This summer I spent my time in Philadelphia, where I had been offered an internship with The Green Hour, a live radio show broadcast out of WURD 900 AM studios. WURD 900 AM is Philadelphia’s Black Talk radio station, and acts as a leading source for independent Black media, both on-air and within the surrounding community. It is Pennsylvania’s only owned and operated African-American radio station.
The Green Hour is a radio show dedicated to exploring issues of sustainability, and promoting clean living from ‘the inside out.’ The topics that the show explores are comprehensive, and the guests that appear on the program vary wildly in their backgrounds; but all episodes center around the concept of sustainability, in the broadest sense of the word. The Green Hour’s episodes focus on issues of morality and peaceful conflict solving.
Being a bold, and adventurous individual, I had little trepidations about my time in Philadelphia. I was open and willing to claim this experience as a new point of growth and hands-on learning for myself, fueled by my innate passion for radio. I was excited by the opportunity to work in a live radio station, and was looking forward to garnering an insight into the workings of a professionally run live radio show.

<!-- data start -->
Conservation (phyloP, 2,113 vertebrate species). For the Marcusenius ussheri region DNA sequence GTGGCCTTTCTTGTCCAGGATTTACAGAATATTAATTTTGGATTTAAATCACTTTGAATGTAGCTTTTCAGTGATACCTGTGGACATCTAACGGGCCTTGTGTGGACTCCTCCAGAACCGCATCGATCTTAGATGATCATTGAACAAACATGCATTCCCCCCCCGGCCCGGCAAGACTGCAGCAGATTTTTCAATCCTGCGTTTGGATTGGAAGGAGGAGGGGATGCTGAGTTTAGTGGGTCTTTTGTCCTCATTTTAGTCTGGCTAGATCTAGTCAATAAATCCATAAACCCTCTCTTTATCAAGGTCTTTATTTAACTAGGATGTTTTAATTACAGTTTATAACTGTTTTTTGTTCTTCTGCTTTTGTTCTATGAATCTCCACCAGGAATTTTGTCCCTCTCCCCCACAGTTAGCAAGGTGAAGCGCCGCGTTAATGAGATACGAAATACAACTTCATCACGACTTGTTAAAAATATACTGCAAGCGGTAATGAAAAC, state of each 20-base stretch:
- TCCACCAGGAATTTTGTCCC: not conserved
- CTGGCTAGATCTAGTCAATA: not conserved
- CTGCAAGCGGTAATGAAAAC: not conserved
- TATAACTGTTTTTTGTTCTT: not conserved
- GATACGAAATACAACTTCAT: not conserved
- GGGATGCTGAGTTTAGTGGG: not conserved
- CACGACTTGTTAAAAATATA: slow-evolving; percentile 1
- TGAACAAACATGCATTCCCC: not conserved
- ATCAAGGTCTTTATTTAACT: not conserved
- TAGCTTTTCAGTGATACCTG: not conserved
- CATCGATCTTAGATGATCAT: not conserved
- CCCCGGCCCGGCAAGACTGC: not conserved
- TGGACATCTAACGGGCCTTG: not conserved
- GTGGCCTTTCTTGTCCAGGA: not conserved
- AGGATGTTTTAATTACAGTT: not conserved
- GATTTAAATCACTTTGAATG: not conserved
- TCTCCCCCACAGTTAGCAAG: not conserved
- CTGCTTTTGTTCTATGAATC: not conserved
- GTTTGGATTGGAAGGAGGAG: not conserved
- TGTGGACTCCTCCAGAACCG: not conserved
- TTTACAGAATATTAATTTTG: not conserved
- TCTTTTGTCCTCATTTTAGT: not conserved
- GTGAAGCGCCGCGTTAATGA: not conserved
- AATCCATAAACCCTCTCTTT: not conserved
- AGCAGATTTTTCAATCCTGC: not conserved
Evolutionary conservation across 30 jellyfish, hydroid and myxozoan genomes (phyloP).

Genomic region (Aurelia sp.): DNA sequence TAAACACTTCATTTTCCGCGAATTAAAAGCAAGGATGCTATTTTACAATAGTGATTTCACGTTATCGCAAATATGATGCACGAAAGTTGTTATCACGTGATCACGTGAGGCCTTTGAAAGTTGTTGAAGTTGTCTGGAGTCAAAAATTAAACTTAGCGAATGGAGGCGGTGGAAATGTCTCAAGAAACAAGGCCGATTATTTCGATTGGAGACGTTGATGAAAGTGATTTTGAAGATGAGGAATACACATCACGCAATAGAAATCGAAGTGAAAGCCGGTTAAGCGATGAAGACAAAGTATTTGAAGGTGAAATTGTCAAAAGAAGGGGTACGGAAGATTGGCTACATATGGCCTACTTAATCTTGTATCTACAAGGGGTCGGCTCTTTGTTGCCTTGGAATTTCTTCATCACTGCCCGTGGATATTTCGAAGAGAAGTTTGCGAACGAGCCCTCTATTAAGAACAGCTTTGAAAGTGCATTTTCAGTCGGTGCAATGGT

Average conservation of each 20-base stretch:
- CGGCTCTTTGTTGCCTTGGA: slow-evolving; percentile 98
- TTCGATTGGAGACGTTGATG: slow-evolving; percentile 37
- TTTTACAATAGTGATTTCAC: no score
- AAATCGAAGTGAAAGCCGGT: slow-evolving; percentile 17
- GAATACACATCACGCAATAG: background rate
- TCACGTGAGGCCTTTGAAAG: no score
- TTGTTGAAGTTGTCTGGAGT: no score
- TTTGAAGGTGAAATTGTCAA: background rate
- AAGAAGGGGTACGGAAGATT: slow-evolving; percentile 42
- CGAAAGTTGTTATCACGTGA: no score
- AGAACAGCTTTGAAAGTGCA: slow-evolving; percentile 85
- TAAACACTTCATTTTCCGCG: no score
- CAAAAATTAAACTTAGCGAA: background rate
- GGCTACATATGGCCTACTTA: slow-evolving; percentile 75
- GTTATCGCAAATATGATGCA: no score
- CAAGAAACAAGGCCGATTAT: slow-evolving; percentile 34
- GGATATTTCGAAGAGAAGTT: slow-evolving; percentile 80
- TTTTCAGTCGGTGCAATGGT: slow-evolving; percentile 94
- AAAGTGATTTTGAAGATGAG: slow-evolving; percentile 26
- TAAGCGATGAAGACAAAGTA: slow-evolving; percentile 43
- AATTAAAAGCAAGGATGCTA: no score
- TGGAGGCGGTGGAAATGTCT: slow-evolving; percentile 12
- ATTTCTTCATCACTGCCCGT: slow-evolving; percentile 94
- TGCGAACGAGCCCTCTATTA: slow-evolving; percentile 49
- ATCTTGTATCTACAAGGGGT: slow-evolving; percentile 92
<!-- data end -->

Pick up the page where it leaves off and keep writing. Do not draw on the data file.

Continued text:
Philadelphia is an affordable city to live and work in as a young professional, so it seemed extremely appealing for a summer of work. Philadelphia also has a thriving music scene, which meant that I found myself in a community of people who understood how to edit audio and work with sound recordings, something which proved to be a valuable resource for my own endeavors in live radio. The city is interesting in terms of its wide-ranging diversity in socio-economic backgrounds, containing a spectrum of classes, ethnicities and cultures within its neighborhoods, rather than being a more homogenous urban community. This social structure seemed increasingly more relevant and important for the work that I was conducting this summer, given the height of racial tensions that the United States experienced during the months that I was there.
My primary role as the show’s intern was to book and organize the guests that were to come on to be interviewed. I was able to reach out to organizations such as Mothers In Charge, a network of women who have had children or loved ones affected by gun violence, and who work to promote education surrounding gun control. We also had members of the Lakota Sioux Indian tribe come on to be interviewed about the recent racial tensions that they have been experiencing within the youth of their community. We had people come on to talk about the Alternatives to Violence in Prisons Project, an organization that works with prison inmates across the U.S. to educate about peaceful conflict resolution. This is just to name a few of the people and organizations that I was able to connect with and have come onto the show to be interviewed.